The global COVID-19 pandemic has hit all facets of our society hard, but some already long-suffering communities in our country are being especially impacted due to a decades-long health crisis. One such place is Libby, Montana, where a now shuttered vermiculite mine has poisoned the soil, air, and water of local residents who have received diagnoses for asbestos-related health conditions by the hundreds and thousands, which makes them especially vulnerable to complications from COVID-19.
Lincoln County, which is home to the town of Libby, ranks near the top of the nation’s mortality rate for asbestos-related mortality rates. Hundreds in the county have succumbed to asbestos-related diseases, which include asbestosis and mesothelioma cancer. In Libby, at least one in 10 residents suffers from an asbestos-related illness. While Lincoln County was mostly spared from the coronavirus, the virus’ fall surge has led to an increase in cases amongst a population with preexisting conditions due to asbestos exposure.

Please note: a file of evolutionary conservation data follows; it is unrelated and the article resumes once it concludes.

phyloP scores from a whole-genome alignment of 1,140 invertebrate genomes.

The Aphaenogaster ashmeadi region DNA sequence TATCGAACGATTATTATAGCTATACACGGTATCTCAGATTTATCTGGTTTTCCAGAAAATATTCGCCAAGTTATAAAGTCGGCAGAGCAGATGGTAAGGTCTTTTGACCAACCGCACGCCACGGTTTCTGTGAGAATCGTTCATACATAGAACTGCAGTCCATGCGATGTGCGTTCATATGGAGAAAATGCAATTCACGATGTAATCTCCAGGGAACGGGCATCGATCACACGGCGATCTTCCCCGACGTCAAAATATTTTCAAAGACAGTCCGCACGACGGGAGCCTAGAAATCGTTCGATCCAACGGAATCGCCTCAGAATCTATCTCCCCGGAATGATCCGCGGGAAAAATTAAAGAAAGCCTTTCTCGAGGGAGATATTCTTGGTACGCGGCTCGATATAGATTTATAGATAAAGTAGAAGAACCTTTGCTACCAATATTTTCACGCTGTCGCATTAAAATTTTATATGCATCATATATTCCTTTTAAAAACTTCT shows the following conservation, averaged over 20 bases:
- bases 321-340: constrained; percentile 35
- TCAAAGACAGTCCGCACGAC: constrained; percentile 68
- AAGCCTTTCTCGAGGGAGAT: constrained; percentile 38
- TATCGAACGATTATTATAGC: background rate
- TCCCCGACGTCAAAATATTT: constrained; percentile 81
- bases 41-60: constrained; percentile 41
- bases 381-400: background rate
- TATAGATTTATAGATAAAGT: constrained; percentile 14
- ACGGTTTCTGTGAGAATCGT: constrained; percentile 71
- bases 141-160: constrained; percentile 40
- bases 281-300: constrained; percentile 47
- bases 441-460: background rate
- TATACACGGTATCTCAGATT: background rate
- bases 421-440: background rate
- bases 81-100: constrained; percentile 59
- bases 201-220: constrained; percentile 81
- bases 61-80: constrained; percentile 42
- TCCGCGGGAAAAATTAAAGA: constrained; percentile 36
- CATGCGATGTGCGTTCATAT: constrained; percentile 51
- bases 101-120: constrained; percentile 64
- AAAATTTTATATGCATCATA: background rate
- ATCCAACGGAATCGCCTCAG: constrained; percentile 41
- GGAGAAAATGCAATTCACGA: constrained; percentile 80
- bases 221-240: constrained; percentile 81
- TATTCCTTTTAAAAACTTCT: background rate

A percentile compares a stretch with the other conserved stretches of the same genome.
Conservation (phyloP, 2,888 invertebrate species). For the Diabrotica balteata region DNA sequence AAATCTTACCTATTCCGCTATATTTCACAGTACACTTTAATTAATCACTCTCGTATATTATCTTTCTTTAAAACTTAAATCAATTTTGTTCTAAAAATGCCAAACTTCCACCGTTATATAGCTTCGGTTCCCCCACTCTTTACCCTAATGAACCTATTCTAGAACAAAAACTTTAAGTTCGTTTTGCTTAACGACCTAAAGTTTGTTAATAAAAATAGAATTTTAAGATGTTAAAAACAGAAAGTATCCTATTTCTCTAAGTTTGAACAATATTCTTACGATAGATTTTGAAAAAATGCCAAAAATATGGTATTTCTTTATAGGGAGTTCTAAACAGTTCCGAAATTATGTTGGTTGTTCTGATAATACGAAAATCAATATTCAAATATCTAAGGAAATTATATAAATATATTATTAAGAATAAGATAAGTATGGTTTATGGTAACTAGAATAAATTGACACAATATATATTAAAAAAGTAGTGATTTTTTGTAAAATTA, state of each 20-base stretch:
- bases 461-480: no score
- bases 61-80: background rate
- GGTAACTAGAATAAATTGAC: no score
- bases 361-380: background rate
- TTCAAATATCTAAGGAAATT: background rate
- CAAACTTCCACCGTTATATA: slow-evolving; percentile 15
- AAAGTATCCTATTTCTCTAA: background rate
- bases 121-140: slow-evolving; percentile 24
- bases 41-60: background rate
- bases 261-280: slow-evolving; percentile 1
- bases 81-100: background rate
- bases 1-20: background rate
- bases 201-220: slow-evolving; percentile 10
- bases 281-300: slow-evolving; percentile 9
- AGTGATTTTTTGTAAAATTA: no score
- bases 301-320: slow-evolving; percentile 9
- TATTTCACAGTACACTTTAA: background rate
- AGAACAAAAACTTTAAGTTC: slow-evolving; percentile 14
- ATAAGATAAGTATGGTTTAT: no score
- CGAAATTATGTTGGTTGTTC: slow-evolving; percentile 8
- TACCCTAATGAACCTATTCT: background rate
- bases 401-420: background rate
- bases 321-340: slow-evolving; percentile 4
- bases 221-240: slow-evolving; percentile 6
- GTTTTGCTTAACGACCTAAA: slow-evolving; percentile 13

Although the Libby vermiculite mine closed for good in the 1990s, in the decades prior the town and its residents had been exposed to asbestos spewing from the site. Vermiculite itself does not contain asbestos, but the two are both naturally occurring minerals that are often found side by side one another. If companies sourcing and processing vermiculite do not exercise due caution, innocent workers and nearby residents can be put at risk for exposure to the dangerous carcinogen.